History of the College of Business

Business education has been an integral part of the educational landscape in Corvallis since the mid-19th century. The institution that would eventually become Oregon State University was incorporated in 1858 and named Corvallis College. It had yet to offer collegiate-level classes, but business training that included political economy, political science, and accounting was fundamental to its early curriculum.

The school began offering a college-level curriculum in 1865, and three years later the institution was officially sanctioned as the Agricultural College of the State of Oregon. The school was later renamed Oregon Agricultural College (OAC).

A two-year collegiate course in commerce was organized in 1898 and grew into a full four-year curriculum in 1900. By 1904, the college had granted its first commerce degrees. However, today’s College of Business marks its official beginnings when OAC solidified its commitment to business education in 1908 by establishing the School of Commerce.

1908: John Andrew Bexell becomes the first dean of the School of Commerce, one of the four major schools of OAC, and one of the first twelve schools of business in the nation. The school grows to three faculty members and 105 students.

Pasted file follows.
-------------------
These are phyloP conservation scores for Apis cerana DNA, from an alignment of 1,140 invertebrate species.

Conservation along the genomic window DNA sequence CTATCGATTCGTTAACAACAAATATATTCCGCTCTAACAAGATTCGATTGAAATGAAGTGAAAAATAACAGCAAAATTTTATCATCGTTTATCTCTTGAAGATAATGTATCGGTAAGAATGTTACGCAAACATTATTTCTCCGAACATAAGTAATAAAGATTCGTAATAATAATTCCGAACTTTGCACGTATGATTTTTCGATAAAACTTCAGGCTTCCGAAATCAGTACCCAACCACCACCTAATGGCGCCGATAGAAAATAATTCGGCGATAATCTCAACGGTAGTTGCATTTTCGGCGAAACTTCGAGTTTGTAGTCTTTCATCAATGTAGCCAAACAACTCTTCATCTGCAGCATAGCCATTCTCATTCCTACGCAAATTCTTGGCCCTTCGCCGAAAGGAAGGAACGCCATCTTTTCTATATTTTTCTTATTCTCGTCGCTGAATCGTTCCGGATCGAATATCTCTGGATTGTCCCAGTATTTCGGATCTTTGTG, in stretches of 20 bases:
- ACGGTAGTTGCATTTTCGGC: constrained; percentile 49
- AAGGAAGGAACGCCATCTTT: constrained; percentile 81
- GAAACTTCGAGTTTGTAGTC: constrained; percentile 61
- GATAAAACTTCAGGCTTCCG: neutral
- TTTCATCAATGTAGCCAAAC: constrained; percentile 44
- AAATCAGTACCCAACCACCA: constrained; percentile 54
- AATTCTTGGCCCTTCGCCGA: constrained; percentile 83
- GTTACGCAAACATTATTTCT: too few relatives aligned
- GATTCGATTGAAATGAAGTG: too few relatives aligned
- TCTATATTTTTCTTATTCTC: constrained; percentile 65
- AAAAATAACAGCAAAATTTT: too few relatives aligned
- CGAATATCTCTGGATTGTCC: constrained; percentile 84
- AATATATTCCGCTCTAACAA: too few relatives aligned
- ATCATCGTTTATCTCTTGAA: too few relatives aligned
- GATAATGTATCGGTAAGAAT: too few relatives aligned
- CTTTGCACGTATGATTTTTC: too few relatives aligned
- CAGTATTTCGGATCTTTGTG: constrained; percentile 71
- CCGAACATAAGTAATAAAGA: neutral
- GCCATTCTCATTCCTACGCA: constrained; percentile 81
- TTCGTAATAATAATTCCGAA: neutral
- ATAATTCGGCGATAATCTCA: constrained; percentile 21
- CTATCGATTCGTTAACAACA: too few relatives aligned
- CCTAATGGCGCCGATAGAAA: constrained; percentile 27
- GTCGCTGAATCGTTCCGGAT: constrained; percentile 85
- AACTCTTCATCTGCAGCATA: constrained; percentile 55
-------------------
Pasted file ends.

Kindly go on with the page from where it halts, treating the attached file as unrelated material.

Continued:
1913 & 1914: To address course duplication between OAC and the University of Oregon (U of O), the Oregon State Board of Higher Education allocates “higher commerce” to the U of O. However, the board does not define the term, and OAC takes the position that it refers to graduate business instruction. The U of O contends that the term includes all upper division business courses.

1917: The School of Commerce experiences the largest number of students since its establishment. Classes in typewriting and stenography are most popular.